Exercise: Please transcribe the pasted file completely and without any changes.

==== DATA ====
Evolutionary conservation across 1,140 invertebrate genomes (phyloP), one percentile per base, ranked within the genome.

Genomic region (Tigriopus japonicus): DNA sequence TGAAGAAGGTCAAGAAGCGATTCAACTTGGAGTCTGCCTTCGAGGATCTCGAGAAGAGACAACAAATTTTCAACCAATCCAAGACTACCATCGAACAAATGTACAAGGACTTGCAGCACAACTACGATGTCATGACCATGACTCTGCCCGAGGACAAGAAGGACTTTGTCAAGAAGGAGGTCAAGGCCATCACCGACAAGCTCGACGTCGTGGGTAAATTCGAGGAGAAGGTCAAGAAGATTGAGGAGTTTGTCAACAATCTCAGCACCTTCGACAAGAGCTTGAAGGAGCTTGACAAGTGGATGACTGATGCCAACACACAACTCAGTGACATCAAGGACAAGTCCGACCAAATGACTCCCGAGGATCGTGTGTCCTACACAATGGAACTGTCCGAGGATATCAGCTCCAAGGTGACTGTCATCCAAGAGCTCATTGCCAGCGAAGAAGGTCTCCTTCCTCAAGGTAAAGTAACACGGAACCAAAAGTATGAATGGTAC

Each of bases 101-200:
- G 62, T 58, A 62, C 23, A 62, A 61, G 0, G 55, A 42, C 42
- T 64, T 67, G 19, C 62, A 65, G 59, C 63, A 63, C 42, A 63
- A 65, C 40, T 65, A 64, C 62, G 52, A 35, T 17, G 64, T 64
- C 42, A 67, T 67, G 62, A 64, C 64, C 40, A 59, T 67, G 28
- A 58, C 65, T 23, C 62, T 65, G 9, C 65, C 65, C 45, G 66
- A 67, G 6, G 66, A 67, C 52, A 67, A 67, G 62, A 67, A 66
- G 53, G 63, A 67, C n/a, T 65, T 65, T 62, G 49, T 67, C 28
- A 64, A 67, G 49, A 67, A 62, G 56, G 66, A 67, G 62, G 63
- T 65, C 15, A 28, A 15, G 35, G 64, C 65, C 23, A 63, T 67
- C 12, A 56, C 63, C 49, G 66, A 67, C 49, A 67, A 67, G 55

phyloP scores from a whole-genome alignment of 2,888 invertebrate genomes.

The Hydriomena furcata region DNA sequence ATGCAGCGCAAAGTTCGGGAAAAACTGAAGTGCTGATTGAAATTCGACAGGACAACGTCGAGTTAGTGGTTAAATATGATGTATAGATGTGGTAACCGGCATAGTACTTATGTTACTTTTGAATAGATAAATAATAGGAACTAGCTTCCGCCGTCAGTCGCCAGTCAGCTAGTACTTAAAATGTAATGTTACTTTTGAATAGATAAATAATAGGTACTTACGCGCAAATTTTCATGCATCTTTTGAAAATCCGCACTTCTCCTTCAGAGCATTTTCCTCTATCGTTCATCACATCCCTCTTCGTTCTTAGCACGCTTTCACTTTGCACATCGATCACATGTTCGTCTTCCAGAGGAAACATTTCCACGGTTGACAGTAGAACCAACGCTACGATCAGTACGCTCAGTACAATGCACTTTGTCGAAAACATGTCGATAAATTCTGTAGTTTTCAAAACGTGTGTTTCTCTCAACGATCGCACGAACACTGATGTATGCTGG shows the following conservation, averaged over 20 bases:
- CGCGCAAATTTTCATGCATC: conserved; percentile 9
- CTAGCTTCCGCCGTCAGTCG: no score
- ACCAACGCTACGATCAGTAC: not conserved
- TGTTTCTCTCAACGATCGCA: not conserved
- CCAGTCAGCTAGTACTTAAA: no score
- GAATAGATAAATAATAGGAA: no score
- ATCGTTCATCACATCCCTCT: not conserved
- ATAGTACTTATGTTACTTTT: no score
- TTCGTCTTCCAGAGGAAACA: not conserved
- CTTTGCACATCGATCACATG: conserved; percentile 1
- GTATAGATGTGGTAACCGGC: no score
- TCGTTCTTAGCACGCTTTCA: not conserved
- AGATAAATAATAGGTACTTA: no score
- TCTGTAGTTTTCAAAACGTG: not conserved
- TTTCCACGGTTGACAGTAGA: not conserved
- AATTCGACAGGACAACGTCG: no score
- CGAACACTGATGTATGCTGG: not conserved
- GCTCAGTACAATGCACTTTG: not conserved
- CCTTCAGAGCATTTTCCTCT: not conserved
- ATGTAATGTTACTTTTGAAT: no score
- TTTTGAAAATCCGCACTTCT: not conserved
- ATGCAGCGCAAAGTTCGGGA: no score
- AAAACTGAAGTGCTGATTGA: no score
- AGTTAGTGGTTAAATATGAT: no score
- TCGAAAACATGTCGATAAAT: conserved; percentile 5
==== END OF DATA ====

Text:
Evolutionary conservation across 1,140 invertebrate genomes (phyloP), one percentile per base, ranked within the genome.

Genomic region (Tigriopus japonicus): DNA sequence TGAAGAAGGTCAAGAAGCGATTCAACTTGGAGTCTGCCTTCGAGGATCTCGAGAAGAGACAACAAATTTTCAACCAATCCAAGACTACCATCGAACAAATGTACAAGGACTTGCAGCACAACTACGATGTCATGACCATGACTCTGCCCGAGGACAAGAAGGACTTTGTCAAGAAGGAGGTCAAGGCCATCACCGACAAGCTCGACGTCGTGGGTAAATTCGAGGAGAAGGTCAAGAAGATTGAGGAGTTTGTCAACAATCTCAGCACCTTCGACAAGAGCTTGAAGGAGCTTGACAAGTGGATGACTGATGCCAACACACAACTCAGTGACATCAAGGACAAGTCCGACCAAATGACTCCCGAGGATCGTGTGTCCTACACAATGGAACTGTCCGAGGATATCAGCTCCAAGGTGACTGTCATCCAAGAGCTCATTGCCAGCGAAGAAGGTCTCCTTCCTCAAGGTAAAGTAACACGGAACCAAAAGTATGAATGGTAC

Each of bases 101-200:
- G 62, T 58, A 62, C 23, A 62, A 61, G 0, G 55, A 42, C 42
- T 64, T 67, G 19, C 62, A 65, G 59, C 63, A 63, C 42, A 63
- A 65, C 40, T 65, A 64, C 62, G 52, A 35, T 17, G 64, T 64
- C 42, A 67, T 67, G 62, A 64, C 64, C 40, A 59, T 67, G 28
- A 58, C 65, T 23, C 62, T 65, G 9, C 65, C 65, C 45, G 66
- A 67, G 6, G 66, A 67, C 52, A 67, A 67, G 62, A 67, A 66
- G 53, G 63, A 67, C n/a, T 65, T 65, T 62, G 49, T 67, C 28
- A 64, A 67, G 49, A 67, A 62, G 56, G 66, A 67, G 62, G 63
- T 65, C 15, A 28, A 15, G 35, G 64, C 65, C 23, A 63, T 67
- C 12, A 56, C 63, C 49, G 66, A 67, C 49, A 67, A 67, G 55

phyloP scores from a whole-genome alignment of 2,888 invertebrate genomes.

The Hydriomena furcata region DNA sequence ATGCAGCGCAAAGTTCGGGAAAAACTGAAGTGCTGATTGAAATTCGACAGGACAACGTCGAGTTAGTGGTTAAATATGATGTATAGATGTGGTAACCGGCATAGTACTTATGTTACTTTTGAATAGATAAATAATAGGAACTAGCTTCCGCCGTCAGTCGCCAGTCAGCTAGTACTTAAAATGTAATGTTACTTTTGAATAGATAAATAATAGGTACTTACGCGCAAATTTTCATGCATCTTTTGAAAATCCGCACTTCTCCTTCAGAGCATTTTCCTCTATCGTTCATCACATCCCTCTTCGTTCTTAGCACGCTTTCACTTTGCACATCGATCACATGTTCGTCTTCCAGAGGAAACATTTCCACGGTTGACAGTAGAACCAACGCTACGATCAGTACGCTCAGTACAATGCACTTTGTCGAAAACATGTCGATAAATTCTGTAGTTTTCAAAACGTGTGTTTCTCTCAACGATCGCACGAACACTGATGTATGCTGG shows the following conservation, averaged over 20 bases:
- CGCGCAAATTTTCATGCATC: conserved; percentile 9
- CTAGCTTCCGCCGTCAGTCG: no score
- ACCAACGCTACGATCAGTAC: not conserved
- TGTTTCTCTCAACGATCGCA: not conserved
- CCAGTCAGCTAGTACTTAAA: no score
- GAATAGATAAATAATAGGAA: no score
- ATCGTTCATCACATCCCTCT: not conserved
- ATAGTACTTATGTTACTTTT: no score
- TTCGTCTTCCAGAGGAAACA: not conserved
- CTTTGCACATCGATCACATG: conserved; percentile 1
- GTATAGATGTGGTAACCGGC: no score
- TCGTTCTTAGCACGCTTTCA: not conserved
- AGATAAATAATAGGTACTTA: no score
- TCTGTAGTTTTCAAAACGTG: not conserved
- TTTCCACGGTTGACAGTAGA: not conserved
- AATTCGACAGGACAACGTCG: no score
- CGAACACTGATGTATGCTGG: not conserved
- GCTCAGTACAATGCACTTTG: not conserved
- CCTTCAGAGCATTTTCCTCT: not conserved
- ATGTAATGTTACTTTTGAAT: no score
- TTTTGAAAATCCGCACTTCT: not conserved
- ATGCAGCGCAAAGTTCGGGA: no score
- AAAACTGAAGTGCTGATTGA: no score
- AGTTAGTGGTTAAATATGAT: no score
- TCGAAAACATGTCGATAAAT: conserved; percentile 5